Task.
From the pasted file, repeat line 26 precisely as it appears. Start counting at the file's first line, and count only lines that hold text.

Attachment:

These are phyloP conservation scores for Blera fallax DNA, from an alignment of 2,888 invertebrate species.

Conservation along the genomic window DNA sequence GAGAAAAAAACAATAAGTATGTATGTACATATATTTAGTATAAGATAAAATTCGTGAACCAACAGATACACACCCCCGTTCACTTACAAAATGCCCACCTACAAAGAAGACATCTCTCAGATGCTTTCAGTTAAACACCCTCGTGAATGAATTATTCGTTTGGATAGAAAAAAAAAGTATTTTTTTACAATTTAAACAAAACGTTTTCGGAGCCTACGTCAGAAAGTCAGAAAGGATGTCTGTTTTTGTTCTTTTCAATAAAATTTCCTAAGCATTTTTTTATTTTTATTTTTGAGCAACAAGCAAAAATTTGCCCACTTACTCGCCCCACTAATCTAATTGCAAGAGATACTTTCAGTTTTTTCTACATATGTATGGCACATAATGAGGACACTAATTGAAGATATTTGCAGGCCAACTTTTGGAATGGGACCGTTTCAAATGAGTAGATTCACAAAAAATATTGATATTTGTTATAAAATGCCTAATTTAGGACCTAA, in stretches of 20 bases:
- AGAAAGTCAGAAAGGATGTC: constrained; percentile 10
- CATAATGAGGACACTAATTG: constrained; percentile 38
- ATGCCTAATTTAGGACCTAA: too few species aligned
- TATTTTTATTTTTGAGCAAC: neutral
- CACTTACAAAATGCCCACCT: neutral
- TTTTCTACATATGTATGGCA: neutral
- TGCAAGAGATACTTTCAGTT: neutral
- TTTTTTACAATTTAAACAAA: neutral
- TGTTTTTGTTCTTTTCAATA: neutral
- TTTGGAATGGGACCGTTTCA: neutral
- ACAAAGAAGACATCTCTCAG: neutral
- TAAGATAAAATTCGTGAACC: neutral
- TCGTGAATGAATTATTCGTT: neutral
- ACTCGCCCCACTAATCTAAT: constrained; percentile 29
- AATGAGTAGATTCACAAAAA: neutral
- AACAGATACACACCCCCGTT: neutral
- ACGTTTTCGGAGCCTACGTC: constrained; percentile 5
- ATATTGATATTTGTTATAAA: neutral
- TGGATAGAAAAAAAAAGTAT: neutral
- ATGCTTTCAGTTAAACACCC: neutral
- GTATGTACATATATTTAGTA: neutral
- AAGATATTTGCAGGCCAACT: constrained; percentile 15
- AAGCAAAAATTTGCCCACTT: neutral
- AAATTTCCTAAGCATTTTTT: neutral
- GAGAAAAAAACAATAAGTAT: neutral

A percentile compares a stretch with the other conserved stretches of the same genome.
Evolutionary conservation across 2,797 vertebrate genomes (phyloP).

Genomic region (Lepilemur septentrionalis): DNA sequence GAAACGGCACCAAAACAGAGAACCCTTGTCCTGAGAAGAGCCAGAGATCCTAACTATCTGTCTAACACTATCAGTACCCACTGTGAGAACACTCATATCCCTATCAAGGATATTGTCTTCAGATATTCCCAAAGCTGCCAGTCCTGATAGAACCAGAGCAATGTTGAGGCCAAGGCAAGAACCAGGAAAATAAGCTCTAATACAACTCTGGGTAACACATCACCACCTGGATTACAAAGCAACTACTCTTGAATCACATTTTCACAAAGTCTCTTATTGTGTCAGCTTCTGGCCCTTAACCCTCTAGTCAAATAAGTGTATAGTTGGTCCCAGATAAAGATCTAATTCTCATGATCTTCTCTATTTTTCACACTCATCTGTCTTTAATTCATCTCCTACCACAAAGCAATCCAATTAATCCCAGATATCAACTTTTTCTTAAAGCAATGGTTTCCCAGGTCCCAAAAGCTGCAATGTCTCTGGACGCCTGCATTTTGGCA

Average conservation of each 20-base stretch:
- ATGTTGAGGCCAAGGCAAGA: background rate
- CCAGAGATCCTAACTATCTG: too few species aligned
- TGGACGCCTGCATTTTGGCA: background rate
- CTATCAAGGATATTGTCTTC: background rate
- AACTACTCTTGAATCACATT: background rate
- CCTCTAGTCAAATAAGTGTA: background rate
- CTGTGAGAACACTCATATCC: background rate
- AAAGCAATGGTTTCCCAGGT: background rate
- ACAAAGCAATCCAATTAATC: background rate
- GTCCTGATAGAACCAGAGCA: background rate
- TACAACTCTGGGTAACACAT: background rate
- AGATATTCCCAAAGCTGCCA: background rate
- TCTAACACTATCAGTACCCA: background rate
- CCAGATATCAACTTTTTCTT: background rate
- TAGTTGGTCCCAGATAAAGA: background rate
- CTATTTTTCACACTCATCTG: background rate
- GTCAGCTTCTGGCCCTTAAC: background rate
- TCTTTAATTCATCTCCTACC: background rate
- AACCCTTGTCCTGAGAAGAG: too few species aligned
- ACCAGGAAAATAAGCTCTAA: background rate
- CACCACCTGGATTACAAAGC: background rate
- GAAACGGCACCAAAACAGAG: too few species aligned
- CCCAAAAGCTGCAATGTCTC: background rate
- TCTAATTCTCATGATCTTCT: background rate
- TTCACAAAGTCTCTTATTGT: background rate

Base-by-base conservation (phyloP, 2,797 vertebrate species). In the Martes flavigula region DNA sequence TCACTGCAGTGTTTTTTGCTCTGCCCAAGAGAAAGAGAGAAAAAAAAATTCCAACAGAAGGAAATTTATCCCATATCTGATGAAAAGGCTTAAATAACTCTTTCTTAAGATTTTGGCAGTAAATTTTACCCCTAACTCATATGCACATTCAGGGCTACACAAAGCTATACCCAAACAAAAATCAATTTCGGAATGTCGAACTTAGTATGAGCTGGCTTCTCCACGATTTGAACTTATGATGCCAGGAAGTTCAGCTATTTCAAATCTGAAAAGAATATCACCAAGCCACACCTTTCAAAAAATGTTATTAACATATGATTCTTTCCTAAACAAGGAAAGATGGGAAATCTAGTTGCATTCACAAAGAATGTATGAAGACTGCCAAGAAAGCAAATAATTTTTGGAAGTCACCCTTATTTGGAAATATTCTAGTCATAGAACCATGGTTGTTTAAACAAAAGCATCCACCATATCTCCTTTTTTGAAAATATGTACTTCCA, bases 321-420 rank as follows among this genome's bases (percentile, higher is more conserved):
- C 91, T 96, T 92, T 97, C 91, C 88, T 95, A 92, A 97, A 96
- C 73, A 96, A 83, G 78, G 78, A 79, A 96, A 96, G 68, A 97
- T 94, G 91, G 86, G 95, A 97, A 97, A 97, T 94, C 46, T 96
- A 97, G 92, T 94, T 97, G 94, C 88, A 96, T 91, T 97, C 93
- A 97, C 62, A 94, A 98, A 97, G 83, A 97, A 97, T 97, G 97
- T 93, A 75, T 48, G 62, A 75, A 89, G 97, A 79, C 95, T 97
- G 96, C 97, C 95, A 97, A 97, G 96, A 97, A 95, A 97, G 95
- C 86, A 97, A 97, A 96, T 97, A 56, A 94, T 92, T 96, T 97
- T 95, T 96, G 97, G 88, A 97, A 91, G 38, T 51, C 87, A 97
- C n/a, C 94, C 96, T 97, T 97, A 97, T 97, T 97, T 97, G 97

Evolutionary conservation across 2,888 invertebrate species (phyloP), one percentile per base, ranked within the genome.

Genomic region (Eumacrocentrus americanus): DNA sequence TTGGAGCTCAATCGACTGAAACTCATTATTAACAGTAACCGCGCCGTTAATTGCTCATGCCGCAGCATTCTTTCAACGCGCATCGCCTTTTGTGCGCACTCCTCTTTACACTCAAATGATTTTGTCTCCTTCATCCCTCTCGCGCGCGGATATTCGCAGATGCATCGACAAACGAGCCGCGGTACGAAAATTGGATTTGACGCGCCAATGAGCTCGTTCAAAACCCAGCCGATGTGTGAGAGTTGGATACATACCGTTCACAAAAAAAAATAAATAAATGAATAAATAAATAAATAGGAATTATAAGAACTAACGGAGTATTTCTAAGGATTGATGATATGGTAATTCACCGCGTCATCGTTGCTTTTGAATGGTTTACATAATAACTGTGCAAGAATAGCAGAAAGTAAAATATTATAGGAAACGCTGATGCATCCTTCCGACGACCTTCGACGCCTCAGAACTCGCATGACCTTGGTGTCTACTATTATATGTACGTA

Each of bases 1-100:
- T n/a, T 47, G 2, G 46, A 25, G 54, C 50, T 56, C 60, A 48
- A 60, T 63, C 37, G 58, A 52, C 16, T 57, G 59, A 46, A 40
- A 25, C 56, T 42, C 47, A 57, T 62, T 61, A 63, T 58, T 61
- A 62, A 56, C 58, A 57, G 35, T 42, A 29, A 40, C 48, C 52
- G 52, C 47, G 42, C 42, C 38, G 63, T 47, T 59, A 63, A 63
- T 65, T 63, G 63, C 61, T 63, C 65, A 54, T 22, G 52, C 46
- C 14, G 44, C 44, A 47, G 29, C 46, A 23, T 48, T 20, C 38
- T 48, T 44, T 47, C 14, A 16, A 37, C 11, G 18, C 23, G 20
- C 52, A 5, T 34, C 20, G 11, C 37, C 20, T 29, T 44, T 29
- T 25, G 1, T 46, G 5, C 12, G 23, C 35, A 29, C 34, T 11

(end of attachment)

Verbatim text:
- AAATTTCCTAAGCATTTTTT: neutral